Simmel, Georg. 1957. “Fashion.” The American Journal of Sociology 62 (6): 541-558.
Fashion as form of imitation therefore means of social equalization; but, through its dynamicism, it can differentiate between eras and classes. Acts as a means of unity and boundary maintenance. Elites initiate fashion, mass imitates it to remove class distinctions, and thus elites create a new mode – a pattern maintained by wealth. “Fashion does not exist in tribal and classless societies. It concerns externals and superficialities where irrationality does no harm. It signalizes the lack of personal freedom; hence it characterizes the female and the middle class, whose increased social freedom is matched by intense individual subjugation” (541). “Classic” looks create a mode of internalized unity, thus make them immune to modification. Focus on dualism, (sometimes integrating I/E themes) regarding the nature of humanity – generalization and uniformity versus motion and differentiation. Imitation as a means of social solidarity, distributing creative work and responsibility through individuals, instead of bearing it alone – “a vessel of the social contents” (543). Imitation as a means of socialization, a means of historicizing. Teleological individual acts as experimental, anti-imitator.
“Fashion is the imitation of a given example and satisfies the demand for social adaptation; it leads the individual upon the road which all travel, it furnishes a general condition, which resolves the conduct of every individual into a mere example. At the same time it satisfies in no less degree the need of differentiation, the tendency toward dissimilarity, the desire for change and contrast, on the one hand by a constant change of contents, which gives to the fashion of today an individual stamp as opposed to that of yesterday and of to-morrow, on the other hand because fashions differ for different classes – the fashions of the upper stratum of society are never identical with those of the lower; in fact, they are abandoned by the former as soon as the latter prepares to appropriate them. Thus fashion represents nothing more than one of the many forms of life by the aid of which we seek the tendency towards social equalization with the desire for individual differentiation and change” (543).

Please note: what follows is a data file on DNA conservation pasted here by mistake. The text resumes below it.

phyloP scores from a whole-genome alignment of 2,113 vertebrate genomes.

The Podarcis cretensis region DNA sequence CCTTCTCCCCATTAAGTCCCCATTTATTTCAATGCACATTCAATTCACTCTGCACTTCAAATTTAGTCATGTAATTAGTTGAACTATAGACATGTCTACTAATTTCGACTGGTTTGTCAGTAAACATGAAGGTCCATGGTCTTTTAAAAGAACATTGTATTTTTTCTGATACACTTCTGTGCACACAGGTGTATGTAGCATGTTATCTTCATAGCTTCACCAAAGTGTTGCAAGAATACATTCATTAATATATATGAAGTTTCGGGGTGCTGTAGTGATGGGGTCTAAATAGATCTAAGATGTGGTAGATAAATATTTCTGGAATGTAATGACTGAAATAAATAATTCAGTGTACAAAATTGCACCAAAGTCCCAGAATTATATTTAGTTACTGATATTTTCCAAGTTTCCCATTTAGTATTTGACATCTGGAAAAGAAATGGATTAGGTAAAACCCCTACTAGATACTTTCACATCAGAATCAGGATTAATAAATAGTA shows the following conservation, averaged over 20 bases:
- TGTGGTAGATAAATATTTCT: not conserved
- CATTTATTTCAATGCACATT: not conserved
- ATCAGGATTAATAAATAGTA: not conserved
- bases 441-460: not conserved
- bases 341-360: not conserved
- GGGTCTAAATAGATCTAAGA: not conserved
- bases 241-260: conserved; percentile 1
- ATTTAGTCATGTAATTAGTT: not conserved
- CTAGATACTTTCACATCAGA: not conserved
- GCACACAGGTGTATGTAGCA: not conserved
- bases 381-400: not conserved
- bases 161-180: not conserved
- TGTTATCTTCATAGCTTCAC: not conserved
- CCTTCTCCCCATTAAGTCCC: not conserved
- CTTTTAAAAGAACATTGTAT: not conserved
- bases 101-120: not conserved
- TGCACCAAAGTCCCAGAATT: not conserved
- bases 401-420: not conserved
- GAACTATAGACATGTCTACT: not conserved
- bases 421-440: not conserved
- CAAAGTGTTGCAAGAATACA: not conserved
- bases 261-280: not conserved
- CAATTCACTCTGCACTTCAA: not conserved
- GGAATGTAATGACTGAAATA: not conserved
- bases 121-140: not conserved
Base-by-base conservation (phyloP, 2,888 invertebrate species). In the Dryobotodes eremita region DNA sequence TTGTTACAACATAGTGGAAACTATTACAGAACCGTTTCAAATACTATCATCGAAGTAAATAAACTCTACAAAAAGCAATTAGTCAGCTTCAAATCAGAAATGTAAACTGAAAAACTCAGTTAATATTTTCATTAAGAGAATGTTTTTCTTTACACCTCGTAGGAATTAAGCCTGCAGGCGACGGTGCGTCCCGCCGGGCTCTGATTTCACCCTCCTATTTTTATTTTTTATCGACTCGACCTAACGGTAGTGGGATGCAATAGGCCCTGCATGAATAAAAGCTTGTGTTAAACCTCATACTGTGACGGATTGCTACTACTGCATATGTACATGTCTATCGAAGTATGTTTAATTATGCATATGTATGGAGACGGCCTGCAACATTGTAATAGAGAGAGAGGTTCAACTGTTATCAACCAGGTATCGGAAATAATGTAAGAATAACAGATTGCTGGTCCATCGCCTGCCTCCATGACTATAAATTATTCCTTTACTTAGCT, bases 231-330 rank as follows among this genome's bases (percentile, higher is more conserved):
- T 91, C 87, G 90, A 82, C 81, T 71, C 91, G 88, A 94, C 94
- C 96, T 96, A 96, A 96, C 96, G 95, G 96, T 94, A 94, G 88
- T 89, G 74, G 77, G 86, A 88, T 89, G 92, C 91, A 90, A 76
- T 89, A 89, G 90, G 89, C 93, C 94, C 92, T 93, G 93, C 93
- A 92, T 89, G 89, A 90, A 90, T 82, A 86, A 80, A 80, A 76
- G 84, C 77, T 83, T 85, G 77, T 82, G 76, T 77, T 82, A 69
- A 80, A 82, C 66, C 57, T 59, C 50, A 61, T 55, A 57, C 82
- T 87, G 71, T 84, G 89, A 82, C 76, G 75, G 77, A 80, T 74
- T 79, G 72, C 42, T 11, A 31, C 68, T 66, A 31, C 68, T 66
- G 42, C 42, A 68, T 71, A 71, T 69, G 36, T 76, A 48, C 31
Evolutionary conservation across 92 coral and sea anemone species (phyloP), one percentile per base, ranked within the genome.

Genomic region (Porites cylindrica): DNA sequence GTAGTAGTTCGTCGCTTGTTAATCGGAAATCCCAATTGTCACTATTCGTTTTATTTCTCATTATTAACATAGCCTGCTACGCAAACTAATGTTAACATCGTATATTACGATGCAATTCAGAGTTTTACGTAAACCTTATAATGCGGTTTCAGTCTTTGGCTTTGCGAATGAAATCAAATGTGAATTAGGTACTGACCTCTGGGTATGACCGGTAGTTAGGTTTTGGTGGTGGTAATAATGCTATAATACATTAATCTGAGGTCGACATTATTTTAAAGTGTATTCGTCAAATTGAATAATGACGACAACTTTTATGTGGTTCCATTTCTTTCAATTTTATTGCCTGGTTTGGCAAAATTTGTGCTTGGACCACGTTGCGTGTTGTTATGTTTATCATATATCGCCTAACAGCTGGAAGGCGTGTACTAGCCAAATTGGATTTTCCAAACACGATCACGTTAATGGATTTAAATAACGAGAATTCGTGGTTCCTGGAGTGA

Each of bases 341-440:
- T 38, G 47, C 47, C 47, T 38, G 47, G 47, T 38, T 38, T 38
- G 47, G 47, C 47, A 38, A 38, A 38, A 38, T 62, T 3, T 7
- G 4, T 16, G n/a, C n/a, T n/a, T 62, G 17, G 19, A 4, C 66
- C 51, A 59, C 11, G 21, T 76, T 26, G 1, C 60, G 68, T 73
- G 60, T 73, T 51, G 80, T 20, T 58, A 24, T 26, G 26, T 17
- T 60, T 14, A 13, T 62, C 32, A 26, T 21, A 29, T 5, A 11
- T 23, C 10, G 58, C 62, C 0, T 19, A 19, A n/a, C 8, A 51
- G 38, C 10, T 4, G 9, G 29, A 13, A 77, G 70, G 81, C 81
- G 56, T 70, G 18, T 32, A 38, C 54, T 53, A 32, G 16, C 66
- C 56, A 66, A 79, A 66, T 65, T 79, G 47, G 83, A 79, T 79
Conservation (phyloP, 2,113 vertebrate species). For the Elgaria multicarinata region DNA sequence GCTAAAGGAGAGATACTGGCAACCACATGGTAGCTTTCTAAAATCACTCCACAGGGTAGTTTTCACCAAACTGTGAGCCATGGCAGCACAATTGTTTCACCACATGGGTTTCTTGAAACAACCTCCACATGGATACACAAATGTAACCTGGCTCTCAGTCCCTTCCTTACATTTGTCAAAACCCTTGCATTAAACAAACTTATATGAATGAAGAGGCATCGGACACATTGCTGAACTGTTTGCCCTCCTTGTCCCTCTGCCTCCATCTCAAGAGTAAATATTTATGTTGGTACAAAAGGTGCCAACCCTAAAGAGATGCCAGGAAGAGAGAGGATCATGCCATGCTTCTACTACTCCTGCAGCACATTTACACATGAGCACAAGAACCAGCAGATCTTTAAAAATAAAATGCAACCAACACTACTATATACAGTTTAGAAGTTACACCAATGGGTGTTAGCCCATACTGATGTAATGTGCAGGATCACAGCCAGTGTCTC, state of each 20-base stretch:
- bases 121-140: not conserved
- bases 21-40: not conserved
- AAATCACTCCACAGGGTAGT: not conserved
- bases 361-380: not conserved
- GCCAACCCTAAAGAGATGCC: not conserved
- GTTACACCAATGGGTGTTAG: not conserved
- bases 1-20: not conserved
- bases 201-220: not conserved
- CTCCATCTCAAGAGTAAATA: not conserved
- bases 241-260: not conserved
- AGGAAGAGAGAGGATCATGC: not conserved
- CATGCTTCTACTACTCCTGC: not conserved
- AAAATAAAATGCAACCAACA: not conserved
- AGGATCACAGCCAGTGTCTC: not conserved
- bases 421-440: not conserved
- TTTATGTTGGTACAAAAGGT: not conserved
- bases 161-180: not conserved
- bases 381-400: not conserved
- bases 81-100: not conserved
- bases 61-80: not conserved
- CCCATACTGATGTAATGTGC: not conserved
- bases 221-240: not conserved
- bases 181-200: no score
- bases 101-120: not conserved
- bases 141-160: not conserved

Historical fashions reflect this equalizing tendency. Fashion acts as a means of class distinction, membership within a particular class, exclusion from/to all other groups. “Fashion is merely a product of social demands, even though the individual object which it creates or recreates may represent a more or less individual need.” Fashions are often arbitrary, “very frequently not the slightest reason can be found for the creations of fashion from the standpoint of an objective, aesthetic, or other expediency” (544). Fashion has a power element, by making those who imitate adopt the ugly just to demonstrate its power. Tendency toward imitation as a point of personality. “…The exotic origin of fashions seems strongly to favor the exclusiveness of the groups which adopt them. Because of their external origin, these imported fashions create a special and significant form of socialization, which arises through mutual relation to a point without the circle” (545). Simmel takes a re-damn-diculous approach saying that, in “primitive societies” any wear that is out of the norm or “evolving” is considered insecure or dangerous, primitive societies are more “stable” in their wear. “Movement, time, rhythm of the gestures, are all undoubtedly influenced by what is worn: similarly dressed persons exhibit relative similarity in their actions” (546). Fashion has a life cycle – what is popular will soon pass, become delimited. “As soon as the social consciousness attains to the highest point designated by fashion, it marks the beginning of the end for the latter” (547)
Pg 559 – “The Dude” as an exemplar of “leading fashion” while simultaneously being led. Fashion as emerging from that which is previously destructed – (kx – simultaneous fashion, adaptations of fashion?)
AAAAAND, Simmel pretty much said that because women (psychologically) seek a lack of differentiation, seek social averages due to weaknesses in social position – you know, because weak people steer away from individualization, because women, historically, were denied opportunities for personal agency. Assumes fidelity for women, infidelity for men. Fashion compensates women for lack of position in a class, due to having no profession. Fashion works to create the commonplace, to create security, simultaneously draw attention away and to the individual. It becomes dangerous to express individuality, as violence is offered to manifestations of the unique; ego (here, self-restraint) is strongly emphasized. Fashion as indicative of social change, class system, market system. Fashion has capacity to retain novelty through the defense of art over functionality.